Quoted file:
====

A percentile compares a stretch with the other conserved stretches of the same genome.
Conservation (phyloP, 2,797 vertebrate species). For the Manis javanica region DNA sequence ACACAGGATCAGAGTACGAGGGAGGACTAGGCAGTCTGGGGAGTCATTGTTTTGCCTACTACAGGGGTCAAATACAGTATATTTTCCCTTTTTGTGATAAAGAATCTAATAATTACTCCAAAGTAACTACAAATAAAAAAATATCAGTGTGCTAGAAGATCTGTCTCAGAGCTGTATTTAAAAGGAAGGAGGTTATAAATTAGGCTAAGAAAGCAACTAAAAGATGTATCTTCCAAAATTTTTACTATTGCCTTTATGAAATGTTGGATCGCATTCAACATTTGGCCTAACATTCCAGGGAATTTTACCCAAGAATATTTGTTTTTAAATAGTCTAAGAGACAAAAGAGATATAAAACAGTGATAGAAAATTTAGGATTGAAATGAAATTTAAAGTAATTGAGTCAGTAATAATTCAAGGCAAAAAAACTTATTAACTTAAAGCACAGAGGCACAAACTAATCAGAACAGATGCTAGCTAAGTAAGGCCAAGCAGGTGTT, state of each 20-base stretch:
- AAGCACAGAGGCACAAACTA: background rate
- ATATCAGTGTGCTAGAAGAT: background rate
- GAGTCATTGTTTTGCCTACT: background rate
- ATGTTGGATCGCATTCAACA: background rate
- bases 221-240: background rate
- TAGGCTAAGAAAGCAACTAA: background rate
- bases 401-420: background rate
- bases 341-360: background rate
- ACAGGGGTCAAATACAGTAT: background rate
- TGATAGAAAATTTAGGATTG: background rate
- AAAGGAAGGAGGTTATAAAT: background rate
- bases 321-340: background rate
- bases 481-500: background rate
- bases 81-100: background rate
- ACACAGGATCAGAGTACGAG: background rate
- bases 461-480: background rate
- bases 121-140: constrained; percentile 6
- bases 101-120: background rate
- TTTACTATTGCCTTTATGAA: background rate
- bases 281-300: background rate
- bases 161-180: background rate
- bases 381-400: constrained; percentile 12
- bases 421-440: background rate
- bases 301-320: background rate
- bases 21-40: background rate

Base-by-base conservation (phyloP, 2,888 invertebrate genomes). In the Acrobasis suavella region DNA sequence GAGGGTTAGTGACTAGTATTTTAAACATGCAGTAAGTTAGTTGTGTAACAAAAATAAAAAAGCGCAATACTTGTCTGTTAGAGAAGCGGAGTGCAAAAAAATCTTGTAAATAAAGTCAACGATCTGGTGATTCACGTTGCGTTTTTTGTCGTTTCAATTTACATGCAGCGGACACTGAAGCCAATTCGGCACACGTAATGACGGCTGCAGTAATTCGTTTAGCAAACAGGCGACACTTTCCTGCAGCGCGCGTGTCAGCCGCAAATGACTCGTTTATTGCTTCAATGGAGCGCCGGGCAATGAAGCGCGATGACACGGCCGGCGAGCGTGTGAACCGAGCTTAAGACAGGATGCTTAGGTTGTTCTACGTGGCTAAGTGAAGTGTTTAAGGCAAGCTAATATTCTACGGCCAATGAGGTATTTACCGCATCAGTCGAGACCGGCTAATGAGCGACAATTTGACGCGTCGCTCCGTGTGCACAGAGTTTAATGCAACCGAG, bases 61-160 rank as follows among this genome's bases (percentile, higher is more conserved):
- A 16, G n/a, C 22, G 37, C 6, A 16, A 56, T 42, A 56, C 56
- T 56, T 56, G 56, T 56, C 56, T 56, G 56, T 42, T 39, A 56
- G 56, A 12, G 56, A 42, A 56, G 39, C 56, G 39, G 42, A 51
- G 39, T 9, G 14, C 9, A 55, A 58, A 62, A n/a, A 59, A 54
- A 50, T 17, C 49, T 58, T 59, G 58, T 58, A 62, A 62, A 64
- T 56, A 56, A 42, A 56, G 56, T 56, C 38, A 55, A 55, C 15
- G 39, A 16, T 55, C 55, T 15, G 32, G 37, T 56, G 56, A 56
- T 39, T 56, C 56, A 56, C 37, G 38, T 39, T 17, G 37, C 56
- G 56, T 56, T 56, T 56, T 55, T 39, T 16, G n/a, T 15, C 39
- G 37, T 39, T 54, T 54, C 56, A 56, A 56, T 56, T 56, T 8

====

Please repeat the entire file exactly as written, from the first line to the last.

A percentile compares a stretch with the other conserved stretches of the same genome.
Conservation (phyloP, 2,797 vertebrate species). For the Manis javanica region DNA sequence ACACAGGATCAGAGTACGAGGGAGGACTAGGCAGTCTGGGGAGTCATTGTTTTGCCTACTACAGGGGTCAAATACAGTATATTTTCCCTTTTTGTGATAAAGAATCTAATAATTACTCCAAAGTAACTACAAATAAAAAAATATCAGTGTGCTAGAAGATCTGTCTCAGAGCTGTATTTAAAAGGAAGGAGGTTATAAATTAGGCTAAGAAAGCAACTAAAAGATGTATCTTCCAAAATTTTTACTATTGCCTTTATGAAATGTTGGATCGCATTCAACATTTGGCCTAACATTCCAGGGAATTTTACCCAAGAATATTTGTTTTTAAATAGTCTAAGAGACAAAAGAGATATAAAACAGTGATAGAAAATTTAGGATTGAAATGAAATTTAAAGTAATTGAGTCAGTAATAATTCAAGGCAAAAAAACTTATTAACTTAAAGCACAGAGGCACAAACTAATCAGAACAGATGCTAGCTAAGTAAGGCCAAGCAGGTGTT, state of each 20-base stretch:
- AAGCACAGAGGCACAAACTA: background rate
- ATATCAGTGTGCTAGAAGAT: background rate
- GAGTCATTGTTTTGCCTACT: background rate
- ATGTTGGATCGCATTCAACA: background rate
- bases 221-240: background rate
- TAGGCTAAGAAAGCAACTAA: background rate
- bases 401-420: background rate
- bases 341-360: background rate
- ACAGGGGTCAAATACAGTAT: background rate
- TGATAGAAAATTTAGGATTG: background rate
- AAAGGAAGGAGGTTATAAAT: background rate
- bases 321-340: background rate
- bases 481-500: background rate
- bases 81-100: background rate
- ACACAGGATCAGAGTACGAG: background rate
- bases 461-480: background rate
- bases 121-140: constrained; percentile 6
- bases 101-120: background rate
- TTTACTATTGCCTTTATGAA: background rate
- bases 281-300: background rate
- bases 161-180: background rate
- bases 381-400: constrained; percentile 12
- bases 421-440: background rate
- bases 301-320: background rate
- bases 21-40: background rate

Base-by-base conservation (phyloP, 2,888 invertebrate genomes). In the Acrobasis suavella region DNA sequence GAGGGTTAGTGACTAGTATTTTAAACATGCAGTAAGTTAGTTGTGTAACAAAAATAAAAAAGCGCAATACTTGTCTGTTAGAGAAGCGGAGTGCAAAAAAATCTTGTAAATAAAGTCAACGATCTGGTGATTCACGTTGCGTTTTTTGTCGTTTCAATTTACATGCAGCGGACACTGAAGCCAATTCGGCACACGTAATGACGGCTGCAGTAATTCGTTTAGCAAACAGGCGACACTTTCCTGCAGCGCGCGTGTCAGCCGCAAATGACTCGTTTATTGCTTCAATGGAGCGCCGGGCAATGAAGCGCGATGACACGGCCGGCGAGCGTGTGAACCGAGCTTAAGACAGGATGCTTAGGTTGTTCTACGTGGCTAAGTGAAGTGTTTAAGGCAAGCTAATATTCTACGGCCAATGAGGTATTTACCGCATCAGTCGAGACCGGCTAATGAGCGACAATTTGACGCGTCGCTCCGTGTGCACAGAGTTTAATGCAACCGAG, bases 61-160 rank as follows among this genome's bases (percentile, higher is more conserved):
- A 16, G n/a, C 22, G 37, C 6, A 16, A 56, T 42, A 56, C 56
- T 56, T 56, G 56, T 56, C 56, T 56, G 56, T 42, T 39, A 56
- G 56, A 12, G 56, A 42, A 56, G 39, C 56, G 39, G 42, A 51
- G 39, T 9, G 14, C 9, A 55, A 58, A 62, A n/a, A 59, A 54
- A 50, T 17, C 49, T 58, T 59, G 58, T 58, A 62, A 62, A 64
- T 56, A 56, A 42, A 56, G 56, T 56, C 38, A 55, A 55, C 15
- G 39, A 16, T 55, C 55, T 15, G 32, G 37, T 56, G 56, A 56
- T 39, T 56, C 56, A 56, C 37, G 38, T 39, T 17, G 37, C 56
- G 56, T 56, T 56, T 56, T 55, T 39, T 16, G n/a, T 15, C 39
- G 37, T 39, T 54, T 54, C 56, A 56, A 56, T 56, T 56, T 8